Is Machine Learning Really Killing Off PPC Management?
Last updated 8th October 2018
Is machine learning taking over?
Are we all going to be left unemployed because automated rules, algorithms and artificial intelligence can manage PPC accounts better than we can? Is machine learning really killing off manual PPC management?
It’s been the hottest topic in PPC for some time now and is likely to remain so for a while longer.
Firstly, it’s important to understand how far PPC automation has come in recent years. Automated data collection and analysis is now a given, so too is reactive data-driven bidding based on countless variables and reference points.
These automated tools can carry out complex calculations, analyses and spot trends many hundreds of times faster than our brains can - but this has been the case forever and a day.
Unlike machine learning, though, the most widespread PPC automation still necessitates a fair amount of direct human involvement; whether we’re specifying parameters, sense-checking actions or tweaking and shaping the rules themselves, we remain in control.
So where does this supposed threat to the PPC Account Manager’s job come in?
What does machine learning do in PPC?
Machine learning and artificial intelligence are often used interchangeably; however, they are not technically the same thing. Artificial intelligence refers to the wider concept of programs or machines being able to carry out tasks normally requiring human senses, intelligence or perception.
So what counts as machine learning in PPC? Well, for starters, there’s Dynamic Search Ads, in which Google automatically locates relevant customers for your precise website inventory, without needing to research a single keyword. All you need is a URL. You still need to monitor the search terms that are picked up, but DSA could well render keyword research a thing of the past.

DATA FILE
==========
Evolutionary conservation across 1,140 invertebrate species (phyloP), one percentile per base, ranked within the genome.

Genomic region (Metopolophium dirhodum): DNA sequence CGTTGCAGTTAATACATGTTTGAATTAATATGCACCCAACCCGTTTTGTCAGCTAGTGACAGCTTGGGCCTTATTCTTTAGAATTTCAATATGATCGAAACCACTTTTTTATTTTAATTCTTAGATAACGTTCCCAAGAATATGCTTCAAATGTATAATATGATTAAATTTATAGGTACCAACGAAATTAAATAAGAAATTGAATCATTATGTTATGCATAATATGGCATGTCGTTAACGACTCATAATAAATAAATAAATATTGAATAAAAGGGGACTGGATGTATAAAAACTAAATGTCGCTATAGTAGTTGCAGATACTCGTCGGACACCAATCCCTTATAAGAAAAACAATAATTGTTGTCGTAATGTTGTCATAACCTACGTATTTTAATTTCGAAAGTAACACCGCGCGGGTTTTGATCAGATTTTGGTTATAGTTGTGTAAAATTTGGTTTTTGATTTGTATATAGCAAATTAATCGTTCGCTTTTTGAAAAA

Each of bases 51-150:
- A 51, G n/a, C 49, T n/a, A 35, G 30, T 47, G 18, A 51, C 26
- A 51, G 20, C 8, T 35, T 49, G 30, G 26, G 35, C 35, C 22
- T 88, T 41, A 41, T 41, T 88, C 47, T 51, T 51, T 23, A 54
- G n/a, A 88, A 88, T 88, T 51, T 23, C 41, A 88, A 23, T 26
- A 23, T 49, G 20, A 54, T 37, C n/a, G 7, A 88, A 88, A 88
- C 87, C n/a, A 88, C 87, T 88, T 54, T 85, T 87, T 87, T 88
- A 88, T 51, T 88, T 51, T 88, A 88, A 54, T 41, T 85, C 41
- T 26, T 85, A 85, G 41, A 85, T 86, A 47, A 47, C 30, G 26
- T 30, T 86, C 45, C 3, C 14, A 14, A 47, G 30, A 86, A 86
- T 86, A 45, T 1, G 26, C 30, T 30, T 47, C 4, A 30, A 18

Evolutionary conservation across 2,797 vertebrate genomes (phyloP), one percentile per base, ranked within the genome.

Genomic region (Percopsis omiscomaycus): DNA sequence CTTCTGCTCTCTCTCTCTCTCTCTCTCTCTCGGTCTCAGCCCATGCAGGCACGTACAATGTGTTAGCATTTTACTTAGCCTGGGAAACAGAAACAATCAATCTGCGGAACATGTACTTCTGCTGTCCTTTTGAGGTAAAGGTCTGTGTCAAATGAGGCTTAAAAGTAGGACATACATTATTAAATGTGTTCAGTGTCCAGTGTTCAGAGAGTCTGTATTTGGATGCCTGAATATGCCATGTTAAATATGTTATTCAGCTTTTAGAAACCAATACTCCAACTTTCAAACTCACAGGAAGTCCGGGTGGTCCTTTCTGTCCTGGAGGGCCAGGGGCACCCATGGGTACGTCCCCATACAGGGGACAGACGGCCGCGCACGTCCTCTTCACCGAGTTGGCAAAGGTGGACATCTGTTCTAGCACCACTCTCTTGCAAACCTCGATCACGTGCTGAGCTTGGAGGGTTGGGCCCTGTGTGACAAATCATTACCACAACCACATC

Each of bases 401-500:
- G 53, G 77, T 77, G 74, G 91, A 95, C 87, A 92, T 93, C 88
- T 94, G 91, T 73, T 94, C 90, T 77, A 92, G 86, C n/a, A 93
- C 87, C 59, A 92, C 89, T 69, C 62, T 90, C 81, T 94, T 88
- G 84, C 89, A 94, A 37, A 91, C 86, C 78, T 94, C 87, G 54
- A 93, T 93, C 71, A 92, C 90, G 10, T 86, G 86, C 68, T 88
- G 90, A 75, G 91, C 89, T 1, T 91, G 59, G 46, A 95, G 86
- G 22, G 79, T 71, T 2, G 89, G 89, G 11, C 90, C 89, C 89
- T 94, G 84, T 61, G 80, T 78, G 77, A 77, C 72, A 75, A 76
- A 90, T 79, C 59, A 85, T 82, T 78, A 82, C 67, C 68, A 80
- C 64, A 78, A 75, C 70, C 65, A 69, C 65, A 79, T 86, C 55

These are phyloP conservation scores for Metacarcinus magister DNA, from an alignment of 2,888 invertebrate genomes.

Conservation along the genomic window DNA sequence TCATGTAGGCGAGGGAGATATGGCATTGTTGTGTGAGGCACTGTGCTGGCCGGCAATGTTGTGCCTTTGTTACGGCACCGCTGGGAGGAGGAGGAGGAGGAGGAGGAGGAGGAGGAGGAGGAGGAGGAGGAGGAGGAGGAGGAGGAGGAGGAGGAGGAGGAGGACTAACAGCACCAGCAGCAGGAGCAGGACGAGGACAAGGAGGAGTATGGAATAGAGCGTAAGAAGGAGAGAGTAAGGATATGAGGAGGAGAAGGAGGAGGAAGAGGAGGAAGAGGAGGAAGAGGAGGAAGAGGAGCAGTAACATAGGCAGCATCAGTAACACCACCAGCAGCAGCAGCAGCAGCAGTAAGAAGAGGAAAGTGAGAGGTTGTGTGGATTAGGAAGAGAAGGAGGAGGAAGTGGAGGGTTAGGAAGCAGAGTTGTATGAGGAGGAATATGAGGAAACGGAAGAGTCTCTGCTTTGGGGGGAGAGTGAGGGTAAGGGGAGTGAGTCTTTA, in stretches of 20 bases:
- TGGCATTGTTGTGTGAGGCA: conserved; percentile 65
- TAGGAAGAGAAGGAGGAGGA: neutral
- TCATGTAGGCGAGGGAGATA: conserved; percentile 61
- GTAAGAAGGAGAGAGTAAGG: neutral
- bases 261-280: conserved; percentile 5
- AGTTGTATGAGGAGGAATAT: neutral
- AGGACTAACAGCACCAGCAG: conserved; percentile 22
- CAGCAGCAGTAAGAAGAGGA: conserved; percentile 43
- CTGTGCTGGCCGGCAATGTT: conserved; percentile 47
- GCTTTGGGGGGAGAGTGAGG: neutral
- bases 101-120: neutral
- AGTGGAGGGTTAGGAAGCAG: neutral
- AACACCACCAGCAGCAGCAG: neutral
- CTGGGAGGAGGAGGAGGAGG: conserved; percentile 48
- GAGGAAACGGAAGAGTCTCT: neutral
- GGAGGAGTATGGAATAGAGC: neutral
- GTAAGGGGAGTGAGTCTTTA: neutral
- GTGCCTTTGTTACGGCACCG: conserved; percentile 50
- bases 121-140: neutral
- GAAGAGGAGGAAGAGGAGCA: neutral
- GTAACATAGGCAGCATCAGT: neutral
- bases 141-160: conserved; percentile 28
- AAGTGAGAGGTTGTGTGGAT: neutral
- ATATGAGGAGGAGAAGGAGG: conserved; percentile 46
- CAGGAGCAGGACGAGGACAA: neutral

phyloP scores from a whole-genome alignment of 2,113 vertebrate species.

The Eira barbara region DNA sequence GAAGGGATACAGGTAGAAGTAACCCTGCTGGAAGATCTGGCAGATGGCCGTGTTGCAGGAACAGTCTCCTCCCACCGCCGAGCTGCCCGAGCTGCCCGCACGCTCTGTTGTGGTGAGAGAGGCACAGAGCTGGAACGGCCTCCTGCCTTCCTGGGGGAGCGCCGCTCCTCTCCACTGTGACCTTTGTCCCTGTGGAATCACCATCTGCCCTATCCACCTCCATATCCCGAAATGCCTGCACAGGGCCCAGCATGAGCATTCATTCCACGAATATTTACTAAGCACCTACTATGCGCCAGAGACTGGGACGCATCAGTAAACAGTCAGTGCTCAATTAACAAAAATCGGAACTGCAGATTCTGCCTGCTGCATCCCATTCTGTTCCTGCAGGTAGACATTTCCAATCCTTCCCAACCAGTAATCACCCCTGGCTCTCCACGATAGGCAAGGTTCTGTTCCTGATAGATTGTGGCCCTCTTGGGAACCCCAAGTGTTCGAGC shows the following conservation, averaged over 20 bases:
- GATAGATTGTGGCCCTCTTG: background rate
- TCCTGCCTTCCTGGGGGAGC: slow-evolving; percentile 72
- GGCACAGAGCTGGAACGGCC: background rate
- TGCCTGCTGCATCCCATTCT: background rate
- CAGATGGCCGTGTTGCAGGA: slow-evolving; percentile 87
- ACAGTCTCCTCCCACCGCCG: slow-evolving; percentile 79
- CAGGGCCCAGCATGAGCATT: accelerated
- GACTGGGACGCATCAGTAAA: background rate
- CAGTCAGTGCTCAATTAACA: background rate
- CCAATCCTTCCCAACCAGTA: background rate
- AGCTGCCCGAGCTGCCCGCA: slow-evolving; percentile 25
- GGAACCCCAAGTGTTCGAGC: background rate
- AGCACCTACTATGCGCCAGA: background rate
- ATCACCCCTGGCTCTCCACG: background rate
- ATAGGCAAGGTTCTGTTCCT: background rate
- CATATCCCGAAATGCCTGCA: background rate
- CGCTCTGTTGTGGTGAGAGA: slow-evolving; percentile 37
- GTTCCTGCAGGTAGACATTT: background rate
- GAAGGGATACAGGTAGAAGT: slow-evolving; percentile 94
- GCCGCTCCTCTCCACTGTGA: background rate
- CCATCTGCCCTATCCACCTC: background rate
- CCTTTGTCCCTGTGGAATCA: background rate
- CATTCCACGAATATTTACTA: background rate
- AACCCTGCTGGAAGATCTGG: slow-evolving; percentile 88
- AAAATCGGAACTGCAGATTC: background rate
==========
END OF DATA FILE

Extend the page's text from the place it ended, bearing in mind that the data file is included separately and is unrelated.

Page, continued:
A Portfolio Bidding Strategy can automatically optimise almost all biddable variables in your account to meet a precise metric-based target, and the machine makes each of these judgments instantaneously.
Data Driven Attribution will become easier than ever thanks to Google Attribution, which feeds all attribution data back into Adwords. This allows automatic evaluation of how valuable each touch point of the customer journey actually is to the business goals. Naturally, bids can be adjusted automatically at every step for increased overall efficiency.
Google Smart Bidding examines hundreds of signals (device, location, time of day, language, browser, and more) to optimise your campaigns automatically to meet a pre-defined target CPA, ROAS or maximum volume of conversions. Enhanced CPC, which has been around a number of years, is another example of machine learning that is a default strategy for many account managers.
In-Market Audiences are a relatively new feature in which machine learning can generate audience level insights to make your targeting more precise. Google is able to identify a variety of signals and patterns including search history, browsing and conversion behaviour to determine whether a user is close to making a purchase, researching or simply kicking tyres. The amount of data involved here is staggering, so it’s no surprise that machine learning takes the reins.
What is the big picture?
Machines have no equal when it comes to number crunching, processing enormous data sets and identifying patterns and opportunities within - but their effectiveness is still dictated by a pre-determined strategy and rubric.
This fundamental area is one where we humans undeniably win. Machine learning doesn’t have the same understanding of your business or client goals; it needs us to translate its learnings into an effective and articulate digital strategy to follow.
As machine learning gets more advanced and automation becomes more accessible, the PPC account manager role has to evolve with it. The PPC manager or executive role that we know today will probably advance into a principal PPC Strategist role where understanding and managing these ‘robots’ effectively will be a central skill.
Machine learning is our friend; it can help us drive efficiencies, manage our time and priorities more effectively and reduce grunt work. It’s only going to become more advanced and, as such, the only losers will likely be the those of us who do not embrace the strategic opportunities it presents us.